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From Mansfield to Frankston – meet graduate nurse Mel

Graduate Nurse Mel

The below blog is written by Melanie Challen, a 2019 Graduate Nurse at Peninsula Health.

Hey team,

My name is Mel and I’ve spent the past 4 weeks settling into my new position as a Graduate Registered Nurse at Peninsula Health. To begin with, a little bit about my background. I hail from Mansfield- a small country town in the North-East of the state. Mountains, lakes, national parks and rivers surround Mansfield; come the weekends and the town bursts at the seams with tourists interested in snow skiing, water skiing, bike riding, horse riding, four-wheel driving, hunting and fishing for example. Contrary to my new home on the Mornington Peninsula, Mansfield is yet to discover traffic lights, fast food outlets or elevators, a “quick dash” to the supermarket is a forty-minute round drive from my home, and the heart of the town is the twenty-four-bed hospital. After 22 years in Mansfield, I have recently moved to the Peninsula to be with my boyfriend, to “spread my wings” and to be apart of the exciting changes happening at Peninsula Health.

So, “why nursing?” has been a question that I have come across extensively during my studies at university and during the beginning of my career; this question is usually followed by comments of either “I could never be a nurse”, “I don’t know how you do it” or “nurses are amazing, good on you”. I could write pages of reasons for why I wanted to be a nurse – the main reason was to follow in the footsteps of my biggest inspiration – my Mum. Mum is a nurse and midwife in Mansfield; she is the kind of nurse I dream of being. Which leads to the other reason I wanted to be a nurse; thus involves the privilege that comes with this profession. Hospitals are the epicentre of an array of emotions and events that occur in the life of patients and their families. From ward-to-ward, patients are experiencing the best days of their lives, the worst days of their lives, the first days of their lives, or the last; and nurses are there for those experiences and everything in between. To think that a nurse can hold a baby taking its first breaths, go to lunch and then return to hold the hand of a patient taking their final breath, and to be paid for that privilege…  lets move on before I tear up!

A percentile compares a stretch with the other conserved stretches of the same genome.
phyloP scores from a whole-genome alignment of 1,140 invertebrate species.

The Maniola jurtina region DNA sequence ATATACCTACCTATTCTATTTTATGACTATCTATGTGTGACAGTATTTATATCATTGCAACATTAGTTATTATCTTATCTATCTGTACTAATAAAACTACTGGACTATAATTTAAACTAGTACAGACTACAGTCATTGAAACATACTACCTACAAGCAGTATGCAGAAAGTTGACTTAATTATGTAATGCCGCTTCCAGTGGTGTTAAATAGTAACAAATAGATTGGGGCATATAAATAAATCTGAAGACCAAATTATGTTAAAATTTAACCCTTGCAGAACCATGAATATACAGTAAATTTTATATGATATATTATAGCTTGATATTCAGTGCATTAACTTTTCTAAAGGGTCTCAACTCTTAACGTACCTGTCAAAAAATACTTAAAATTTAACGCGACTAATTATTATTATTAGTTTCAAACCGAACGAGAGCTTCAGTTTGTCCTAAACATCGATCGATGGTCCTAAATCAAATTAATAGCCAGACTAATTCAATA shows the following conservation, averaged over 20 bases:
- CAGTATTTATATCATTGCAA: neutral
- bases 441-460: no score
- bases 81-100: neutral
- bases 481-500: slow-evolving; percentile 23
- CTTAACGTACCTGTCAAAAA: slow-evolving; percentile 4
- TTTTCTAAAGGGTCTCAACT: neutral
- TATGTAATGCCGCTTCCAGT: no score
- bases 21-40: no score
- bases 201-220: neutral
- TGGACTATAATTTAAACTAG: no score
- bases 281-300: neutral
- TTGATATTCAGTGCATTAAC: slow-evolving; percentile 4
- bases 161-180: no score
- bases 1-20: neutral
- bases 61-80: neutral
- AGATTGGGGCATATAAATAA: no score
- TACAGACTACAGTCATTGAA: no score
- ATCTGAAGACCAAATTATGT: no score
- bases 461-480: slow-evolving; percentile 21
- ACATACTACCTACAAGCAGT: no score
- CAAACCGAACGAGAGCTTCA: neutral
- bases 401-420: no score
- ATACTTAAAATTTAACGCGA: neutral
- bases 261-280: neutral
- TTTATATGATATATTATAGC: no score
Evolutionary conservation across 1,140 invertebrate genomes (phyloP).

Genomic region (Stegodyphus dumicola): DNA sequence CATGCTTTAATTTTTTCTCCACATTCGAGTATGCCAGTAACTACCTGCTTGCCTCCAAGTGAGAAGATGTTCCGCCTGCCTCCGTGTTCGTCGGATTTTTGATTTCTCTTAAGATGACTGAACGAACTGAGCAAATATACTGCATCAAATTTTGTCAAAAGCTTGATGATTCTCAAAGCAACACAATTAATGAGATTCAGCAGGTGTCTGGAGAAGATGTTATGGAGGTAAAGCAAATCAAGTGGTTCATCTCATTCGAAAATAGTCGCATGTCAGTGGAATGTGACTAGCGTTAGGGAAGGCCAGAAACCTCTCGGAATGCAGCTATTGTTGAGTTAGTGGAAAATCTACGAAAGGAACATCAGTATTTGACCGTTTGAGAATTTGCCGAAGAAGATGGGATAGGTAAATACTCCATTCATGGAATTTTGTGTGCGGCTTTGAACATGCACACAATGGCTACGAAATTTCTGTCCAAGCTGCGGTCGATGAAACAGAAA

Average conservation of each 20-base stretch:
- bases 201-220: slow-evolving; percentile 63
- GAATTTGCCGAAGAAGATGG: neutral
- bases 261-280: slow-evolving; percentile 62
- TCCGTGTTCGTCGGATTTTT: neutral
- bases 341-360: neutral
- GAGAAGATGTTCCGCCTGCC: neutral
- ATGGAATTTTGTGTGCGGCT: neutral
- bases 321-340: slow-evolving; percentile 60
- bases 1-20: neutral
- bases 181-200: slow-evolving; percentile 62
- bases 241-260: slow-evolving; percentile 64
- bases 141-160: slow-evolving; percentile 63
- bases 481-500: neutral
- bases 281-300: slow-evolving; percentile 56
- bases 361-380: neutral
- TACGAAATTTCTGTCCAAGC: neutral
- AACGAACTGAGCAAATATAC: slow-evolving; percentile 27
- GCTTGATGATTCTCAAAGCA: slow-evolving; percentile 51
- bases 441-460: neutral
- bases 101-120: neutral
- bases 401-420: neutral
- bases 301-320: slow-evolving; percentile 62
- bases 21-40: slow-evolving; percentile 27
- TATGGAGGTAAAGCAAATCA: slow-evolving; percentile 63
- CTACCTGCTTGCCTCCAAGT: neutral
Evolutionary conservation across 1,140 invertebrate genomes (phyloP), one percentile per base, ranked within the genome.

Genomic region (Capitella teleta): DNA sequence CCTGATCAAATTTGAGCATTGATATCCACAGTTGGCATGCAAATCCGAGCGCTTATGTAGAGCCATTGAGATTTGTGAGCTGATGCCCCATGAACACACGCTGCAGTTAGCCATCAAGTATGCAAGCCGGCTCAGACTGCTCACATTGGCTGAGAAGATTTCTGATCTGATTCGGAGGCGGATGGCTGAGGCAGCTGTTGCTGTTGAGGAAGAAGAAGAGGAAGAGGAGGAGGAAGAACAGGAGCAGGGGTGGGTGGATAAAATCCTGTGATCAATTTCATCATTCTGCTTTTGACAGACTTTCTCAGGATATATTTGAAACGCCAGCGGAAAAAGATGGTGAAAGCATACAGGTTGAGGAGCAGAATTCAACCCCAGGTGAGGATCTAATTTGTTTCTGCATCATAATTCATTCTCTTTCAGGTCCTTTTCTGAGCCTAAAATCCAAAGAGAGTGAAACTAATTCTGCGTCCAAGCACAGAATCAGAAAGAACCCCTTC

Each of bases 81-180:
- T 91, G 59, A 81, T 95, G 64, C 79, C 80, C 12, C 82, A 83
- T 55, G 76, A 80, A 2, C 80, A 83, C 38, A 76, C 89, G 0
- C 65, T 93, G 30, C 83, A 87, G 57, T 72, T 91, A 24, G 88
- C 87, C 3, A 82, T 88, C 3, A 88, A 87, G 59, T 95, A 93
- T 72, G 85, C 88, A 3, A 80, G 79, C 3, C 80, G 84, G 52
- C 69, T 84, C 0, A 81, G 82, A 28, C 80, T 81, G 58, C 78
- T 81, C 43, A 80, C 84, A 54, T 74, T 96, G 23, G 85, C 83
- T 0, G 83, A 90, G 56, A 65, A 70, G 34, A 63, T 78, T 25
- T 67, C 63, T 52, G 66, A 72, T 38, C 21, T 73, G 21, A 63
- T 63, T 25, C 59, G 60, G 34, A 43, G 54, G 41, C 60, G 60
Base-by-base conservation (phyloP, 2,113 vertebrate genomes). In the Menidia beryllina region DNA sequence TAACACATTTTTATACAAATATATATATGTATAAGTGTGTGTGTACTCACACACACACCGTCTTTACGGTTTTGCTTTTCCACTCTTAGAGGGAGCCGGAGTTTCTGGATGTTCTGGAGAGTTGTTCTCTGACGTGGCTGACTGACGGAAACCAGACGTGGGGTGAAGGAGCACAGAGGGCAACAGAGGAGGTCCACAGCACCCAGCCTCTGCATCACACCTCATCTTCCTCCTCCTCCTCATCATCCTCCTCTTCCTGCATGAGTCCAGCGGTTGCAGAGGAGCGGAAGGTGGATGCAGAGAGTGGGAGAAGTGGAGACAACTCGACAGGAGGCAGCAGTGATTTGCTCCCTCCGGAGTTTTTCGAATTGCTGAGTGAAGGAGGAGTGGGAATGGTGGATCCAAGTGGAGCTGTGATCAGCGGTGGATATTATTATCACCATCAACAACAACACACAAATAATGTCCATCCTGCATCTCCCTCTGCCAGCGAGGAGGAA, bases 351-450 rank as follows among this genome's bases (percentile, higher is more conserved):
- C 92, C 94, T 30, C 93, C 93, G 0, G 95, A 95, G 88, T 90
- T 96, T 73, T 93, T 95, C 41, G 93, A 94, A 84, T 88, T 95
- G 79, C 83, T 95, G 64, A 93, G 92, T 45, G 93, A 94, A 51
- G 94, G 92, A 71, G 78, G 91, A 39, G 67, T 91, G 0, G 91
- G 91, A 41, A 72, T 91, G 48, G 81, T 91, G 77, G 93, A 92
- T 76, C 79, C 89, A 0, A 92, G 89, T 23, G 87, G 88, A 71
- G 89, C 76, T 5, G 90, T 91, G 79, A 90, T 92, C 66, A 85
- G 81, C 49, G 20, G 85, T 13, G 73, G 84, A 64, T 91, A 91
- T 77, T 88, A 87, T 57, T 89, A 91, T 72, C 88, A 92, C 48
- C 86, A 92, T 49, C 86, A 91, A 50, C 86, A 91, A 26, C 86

I have commenced my Graduate Year on Ward 5GN, where the primary focus is Gastroenterology and General Medicine. Prior to commencing on 5GN I heard an array of positivity about the ward, particularly regarding just how friendly, helpful and welcoming the staff were. After working on the ward I am happy to attest to this. A nursing mentor of mine once told me “all good nurses spread their glitter everywhere they go”, and I love catching glitter from the nurses on 5GN. So far I have found that my shifts are always extremely busy, everyday is different and organisation and time management are essential. But I’m getting there. I have had shifts that have made me sit in the car park and cry because no matter what I did, I just couldn’t keep up leading me to wonder if maybe teaching would be a better option for me. But I have also had shifts where I have high-fived the ANUM after doing a skill that I have put off thinking “I could never do that” until thrown in the deep end. Over the past few weeks I have enjoyed developing my understanding of the Gastrointestinal System, the pathophysiology that can occur in this system and the associated treatments, as well as how to maintain GIT (gastrointestinal tract) health. To this end I have been able to work with a variety of Allied Health team members to assist the patient to a successful discharge – this understanding of a variety of roles within a hospital has been invaluable.

The first weeks of my nursing career have been stressful – overwhelmingly so at times, exciting, nerve-wracking and extremely rewarding. I have found comfort in a few notions – the advice that it’s ok to make a mistake, but the goal is to only make it once. That I am feeling these emotions because I care about my patients, my role and my colleagues. I know more than I give myself credit for. It’s ok to ask questions, and it’s ok to say “I don’t know”. Progression is more important than perfection. I can do it. During orientation the “Grad-mothers” stressed to us that we should “switch off” when we left work, with an extremely busy mind, this has been something I have had to actively work at and improve – waking up in the middle of the night remembering that I forgot something for example is not effective in what is a 24 hour job. To prevent myself from these stressors my new technique is to carry my thoughts, my stresses and my worries on my access card. As I swipe my access card to exit the car park after a shift I also swipe away the problems of the day – when I swipe my card the next day I give myself permission to switch back on these concerns but majority of the time I find that they’re not problems anymore. Sometimes this means sitting in the car park a bit longer after a shift and reflecting on my shift, but I know that as soon as I swipe my card I have to let it go, and so far it’s working.

The moments that make it worth it – a kiss blown from a patient as they walk out of the ward to return home, a thumbs up from a patient that is unable to communicate with speech, the debriefs with colleagues, introducing myself as “your nurse for the day”.

Until next time, keep spreading that glitter.